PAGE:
This project connects psychological and legal dimensions to investigate individual and family adjustment processes during and after child custody litigation.  Currently, the research is focused on understanding the impact of procedural justice and distributive justice on families in child-custody litigation. This means whether and how fair court procedures matter to families in terms of their psychological adjustment, their health, their compliance with court orders, and their re-litigation rates. Because justice has been found to be important to people's motivation when dealing with others, the social psychology of procedural justice - the fairness of rules and processes – is used as a conceptual framework. The ultimate objective of this work is to contribute to an improvement of the policies and practices that govern the design and delivery of court services to families. This research has been funded by the National Science Foundation.

Faculty Supervisor: Dr. Cornelia Brentano

 

 

Project on Cross-cultural patterns in marriage and divorce trends

 

 

The objective of this cross-cultural research is to advance current understanding of how important social variables (e.g., economic conditions, religion, political stability and freedom, literacy rates, gender equality) influence prevailing patterns in the marriage and divorce trends of 70+ nations. Over the past century, the probability of divorce or separation among married or cohabiting couples has increased. Concurrently, marriage rates have decreased or marriage has been delayed to older ages in many countries. However, such changes are more pronounced in some countries than others. The present study offers a systematic presentation of the variables that influence the differences in trends among countries. For more information please see my Faculty website.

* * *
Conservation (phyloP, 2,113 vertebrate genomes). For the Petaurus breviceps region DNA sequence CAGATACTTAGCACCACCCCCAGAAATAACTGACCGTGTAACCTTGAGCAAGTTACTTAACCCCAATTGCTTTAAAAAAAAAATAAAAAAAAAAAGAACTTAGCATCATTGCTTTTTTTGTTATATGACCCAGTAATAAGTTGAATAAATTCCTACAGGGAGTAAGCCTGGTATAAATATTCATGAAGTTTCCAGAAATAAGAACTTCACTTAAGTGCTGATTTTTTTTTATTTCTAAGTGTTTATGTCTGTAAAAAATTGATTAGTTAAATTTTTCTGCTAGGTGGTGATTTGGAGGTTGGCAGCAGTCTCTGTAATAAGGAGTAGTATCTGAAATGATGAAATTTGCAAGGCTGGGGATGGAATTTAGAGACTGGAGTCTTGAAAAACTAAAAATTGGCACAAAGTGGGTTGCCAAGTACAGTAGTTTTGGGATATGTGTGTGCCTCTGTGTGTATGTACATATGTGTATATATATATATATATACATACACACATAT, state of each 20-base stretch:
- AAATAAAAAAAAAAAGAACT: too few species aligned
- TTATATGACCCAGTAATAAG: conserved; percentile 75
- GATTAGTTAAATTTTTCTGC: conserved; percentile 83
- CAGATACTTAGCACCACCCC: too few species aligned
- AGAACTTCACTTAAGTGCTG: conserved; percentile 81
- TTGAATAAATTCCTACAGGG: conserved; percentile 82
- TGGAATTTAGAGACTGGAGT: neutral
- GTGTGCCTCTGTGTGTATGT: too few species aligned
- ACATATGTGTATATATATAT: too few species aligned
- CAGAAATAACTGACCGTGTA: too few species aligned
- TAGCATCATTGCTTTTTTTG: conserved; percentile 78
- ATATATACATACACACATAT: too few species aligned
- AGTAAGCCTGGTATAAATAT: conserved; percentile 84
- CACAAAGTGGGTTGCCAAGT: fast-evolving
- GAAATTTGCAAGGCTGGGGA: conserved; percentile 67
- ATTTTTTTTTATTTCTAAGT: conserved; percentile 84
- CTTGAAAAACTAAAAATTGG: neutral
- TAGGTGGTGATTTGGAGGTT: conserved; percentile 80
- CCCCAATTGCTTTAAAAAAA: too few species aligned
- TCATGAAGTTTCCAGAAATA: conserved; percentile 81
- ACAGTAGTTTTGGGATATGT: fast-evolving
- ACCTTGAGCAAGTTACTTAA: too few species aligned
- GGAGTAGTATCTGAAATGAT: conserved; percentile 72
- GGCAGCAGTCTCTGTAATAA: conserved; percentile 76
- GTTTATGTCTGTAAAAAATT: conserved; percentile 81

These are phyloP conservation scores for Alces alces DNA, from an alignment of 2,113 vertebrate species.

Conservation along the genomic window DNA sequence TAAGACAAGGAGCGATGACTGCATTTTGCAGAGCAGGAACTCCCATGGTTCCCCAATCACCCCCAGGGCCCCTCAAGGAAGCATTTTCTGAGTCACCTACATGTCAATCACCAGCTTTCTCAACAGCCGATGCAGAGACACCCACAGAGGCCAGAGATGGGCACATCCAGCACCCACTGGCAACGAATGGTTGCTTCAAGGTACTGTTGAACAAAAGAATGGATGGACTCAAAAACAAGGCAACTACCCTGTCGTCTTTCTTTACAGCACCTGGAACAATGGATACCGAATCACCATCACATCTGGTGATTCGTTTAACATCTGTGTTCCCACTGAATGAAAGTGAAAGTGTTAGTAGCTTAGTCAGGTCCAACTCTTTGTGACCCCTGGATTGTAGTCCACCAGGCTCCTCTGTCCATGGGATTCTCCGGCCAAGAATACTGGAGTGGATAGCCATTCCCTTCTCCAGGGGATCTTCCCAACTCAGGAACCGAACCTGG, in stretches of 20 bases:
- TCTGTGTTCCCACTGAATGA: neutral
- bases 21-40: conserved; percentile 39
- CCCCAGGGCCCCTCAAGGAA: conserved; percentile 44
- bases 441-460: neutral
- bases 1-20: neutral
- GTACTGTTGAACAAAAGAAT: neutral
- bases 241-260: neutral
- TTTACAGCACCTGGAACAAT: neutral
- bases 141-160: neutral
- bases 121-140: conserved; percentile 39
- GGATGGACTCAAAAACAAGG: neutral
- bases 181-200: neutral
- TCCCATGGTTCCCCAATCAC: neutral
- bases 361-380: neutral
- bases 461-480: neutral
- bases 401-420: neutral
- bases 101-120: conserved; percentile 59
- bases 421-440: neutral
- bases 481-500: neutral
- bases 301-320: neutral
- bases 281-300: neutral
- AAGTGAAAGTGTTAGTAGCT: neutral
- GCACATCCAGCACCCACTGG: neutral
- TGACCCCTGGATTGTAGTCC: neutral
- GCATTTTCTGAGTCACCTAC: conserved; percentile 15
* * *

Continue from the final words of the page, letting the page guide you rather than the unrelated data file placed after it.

Faculty Supervisor: Dr. Cornelia Brentano

 

Children’s Self and their Conflict Resolution Strategies

 

 

This project investigates the link between children’s self-concept, social self-efficacy, emotion expression and conflict resolution strategies.  In other words, do children’s ideas conceptions of themselves, whether children think they can successfully interact with their peers, and whether children can express their emotions are all related to how they react to conflict situations.

Faculty Supervisor: Dr. Anupama Joshi

 

 

Firearms and Anxiety

 

 

Developmentally, adolescents are considered to be at a risk for heightened anxiety.  Considering the current developments in the world that involve violence, and increased sales of firearms, this study focuses on the links between adolescent anxiety, parental anxiety and the presence of firearms in the home.

Faculty Supervisor: Dr. Anupama Joshi

 

 

Narrative Study of Women’s Childhood Relationships

 

 

This study examines the autobiographies written by young adult women describing childhood relationships, neighborhoods, school experiences, peer relationships, dating and aspirations for the future.  A strength of this qualitative approach to studying childhood relationships is that it provides us with the individual’s interpretation and meaning-making of her own experience.  These perceptions are an important contributor to overall adjustment.

Faculty Supervisor: Dr. Anupama Joshi